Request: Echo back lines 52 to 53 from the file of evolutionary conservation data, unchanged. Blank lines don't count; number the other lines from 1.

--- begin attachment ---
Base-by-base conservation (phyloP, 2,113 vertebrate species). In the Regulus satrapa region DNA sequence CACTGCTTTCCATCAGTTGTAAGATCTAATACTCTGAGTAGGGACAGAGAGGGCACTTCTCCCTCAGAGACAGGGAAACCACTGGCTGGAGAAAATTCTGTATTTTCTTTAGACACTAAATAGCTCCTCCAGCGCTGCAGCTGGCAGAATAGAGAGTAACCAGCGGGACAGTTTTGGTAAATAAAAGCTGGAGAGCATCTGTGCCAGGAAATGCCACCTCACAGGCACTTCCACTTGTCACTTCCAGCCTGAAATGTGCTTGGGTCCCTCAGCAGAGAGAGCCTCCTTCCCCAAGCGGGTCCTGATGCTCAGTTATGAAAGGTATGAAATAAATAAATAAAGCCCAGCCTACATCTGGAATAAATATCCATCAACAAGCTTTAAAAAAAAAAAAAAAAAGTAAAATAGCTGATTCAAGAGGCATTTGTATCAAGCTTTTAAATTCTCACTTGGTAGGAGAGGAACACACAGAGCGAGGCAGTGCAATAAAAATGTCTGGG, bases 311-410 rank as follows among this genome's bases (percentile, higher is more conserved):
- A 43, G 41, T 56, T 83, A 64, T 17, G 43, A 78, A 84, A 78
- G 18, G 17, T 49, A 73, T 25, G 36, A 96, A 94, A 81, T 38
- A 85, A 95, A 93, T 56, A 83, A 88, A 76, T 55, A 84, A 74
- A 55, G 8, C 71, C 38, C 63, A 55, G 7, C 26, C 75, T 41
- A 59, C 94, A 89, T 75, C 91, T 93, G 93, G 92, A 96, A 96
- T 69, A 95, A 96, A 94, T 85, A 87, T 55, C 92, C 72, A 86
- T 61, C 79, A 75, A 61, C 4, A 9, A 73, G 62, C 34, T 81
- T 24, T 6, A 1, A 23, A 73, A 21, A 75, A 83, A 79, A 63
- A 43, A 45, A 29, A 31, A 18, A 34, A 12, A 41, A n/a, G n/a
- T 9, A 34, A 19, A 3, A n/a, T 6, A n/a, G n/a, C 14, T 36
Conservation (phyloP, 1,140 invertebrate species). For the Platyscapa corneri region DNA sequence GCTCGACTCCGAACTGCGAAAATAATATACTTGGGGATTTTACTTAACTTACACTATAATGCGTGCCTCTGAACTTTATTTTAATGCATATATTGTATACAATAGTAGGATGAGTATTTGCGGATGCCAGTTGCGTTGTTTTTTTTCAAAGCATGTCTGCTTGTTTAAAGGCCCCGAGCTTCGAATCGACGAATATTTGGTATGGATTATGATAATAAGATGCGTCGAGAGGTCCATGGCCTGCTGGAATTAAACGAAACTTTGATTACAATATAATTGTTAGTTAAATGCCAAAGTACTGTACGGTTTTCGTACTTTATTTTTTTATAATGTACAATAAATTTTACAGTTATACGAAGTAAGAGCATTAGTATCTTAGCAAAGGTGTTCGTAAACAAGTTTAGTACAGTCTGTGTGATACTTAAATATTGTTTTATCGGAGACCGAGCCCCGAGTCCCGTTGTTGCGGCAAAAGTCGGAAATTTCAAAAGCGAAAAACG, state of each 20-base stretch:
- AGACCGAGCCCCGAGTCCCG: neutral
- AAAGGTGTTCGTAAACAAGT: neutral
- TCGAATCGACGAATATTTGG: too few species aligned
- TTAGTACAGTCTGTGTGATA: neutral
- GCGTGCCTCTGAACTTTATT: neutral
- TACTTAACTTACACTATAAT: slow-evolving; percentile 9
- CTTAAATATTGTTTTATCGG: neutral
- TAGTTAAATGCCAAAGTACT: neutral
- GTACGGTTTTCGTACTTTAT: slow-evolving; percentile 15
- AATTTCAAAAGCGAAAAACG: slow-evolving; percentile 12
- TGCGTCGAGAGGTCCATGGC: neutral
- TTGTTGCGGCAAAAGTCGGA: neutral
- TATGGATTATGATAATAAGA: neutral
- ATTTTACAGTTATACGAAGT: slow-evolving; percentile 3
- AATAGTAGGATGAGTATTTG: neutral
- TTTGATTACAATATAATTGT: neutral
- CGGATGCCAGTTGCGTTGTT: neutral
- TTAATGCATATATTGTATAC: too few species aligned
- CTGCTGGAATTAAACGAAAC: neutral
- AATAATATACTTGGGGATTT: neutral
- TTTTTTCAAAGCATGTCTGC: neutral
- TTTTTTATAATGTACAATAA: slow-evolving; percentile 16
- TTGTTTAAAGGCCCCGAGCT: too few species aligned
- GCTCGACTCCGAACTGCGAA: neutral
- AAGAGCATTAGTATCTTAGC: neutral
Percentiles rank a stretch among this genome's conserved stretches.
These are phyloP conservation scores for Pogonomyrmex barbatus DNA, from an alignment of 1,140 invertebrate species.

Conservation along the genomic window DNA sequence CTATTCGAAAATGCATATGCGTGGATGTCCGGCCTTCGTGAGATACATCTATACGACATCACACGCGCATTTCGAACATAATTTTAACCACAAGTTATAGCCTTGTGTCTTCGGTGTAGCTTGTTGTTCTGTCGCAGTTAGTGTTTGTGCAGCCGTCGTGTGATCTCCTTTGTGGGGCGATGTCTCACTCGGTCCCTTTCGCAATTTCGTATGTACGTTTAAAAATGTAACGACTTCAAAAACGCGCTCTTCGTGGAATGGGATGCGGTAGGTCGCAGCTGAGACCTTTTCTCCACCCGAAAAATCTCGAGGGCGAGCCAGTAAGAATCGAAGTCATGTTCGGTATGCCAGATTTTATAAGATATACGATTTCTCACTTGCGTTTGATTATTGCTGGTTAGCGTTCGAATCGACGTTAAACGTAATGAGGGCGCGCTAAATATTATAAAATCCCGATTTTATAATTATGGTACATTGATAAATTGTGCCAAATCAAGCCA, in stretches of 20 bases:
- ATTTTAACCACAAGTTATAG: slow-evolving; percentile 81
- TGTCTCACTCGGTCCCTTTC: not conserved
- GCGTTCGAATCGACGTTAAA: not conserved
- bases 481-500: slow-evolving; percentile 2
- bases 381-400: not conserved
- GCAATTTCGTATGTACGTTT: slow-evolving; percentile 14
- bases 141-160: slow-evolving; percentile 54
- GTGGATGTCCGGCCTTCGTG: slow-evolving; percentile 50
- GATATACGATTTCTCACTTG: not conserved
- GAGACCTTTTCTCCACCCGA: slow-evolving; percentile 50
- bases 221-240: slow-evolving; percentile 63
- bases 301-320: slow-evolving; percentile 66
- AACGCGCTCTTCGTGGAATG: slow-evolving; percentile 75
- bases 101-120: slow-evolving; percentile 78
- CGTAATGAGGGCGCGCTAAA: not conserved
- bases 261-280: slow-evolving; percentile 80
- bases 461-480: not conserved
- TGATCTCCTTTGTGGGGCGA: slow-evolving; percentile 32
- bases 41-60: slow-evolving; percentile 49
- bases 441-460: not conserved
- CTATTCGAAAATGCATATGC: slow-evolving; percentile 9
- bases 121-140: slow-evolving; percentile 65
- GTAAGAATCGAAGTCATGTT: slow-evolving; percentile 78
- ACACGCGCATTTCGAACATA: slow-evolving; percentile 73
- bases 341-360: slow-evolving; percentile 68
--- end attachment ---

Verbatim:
- bases 301-320: slow-evolving; percentile 66
- AACGCGCTCTTCGTGGAATG: slow-evolving; percentile 75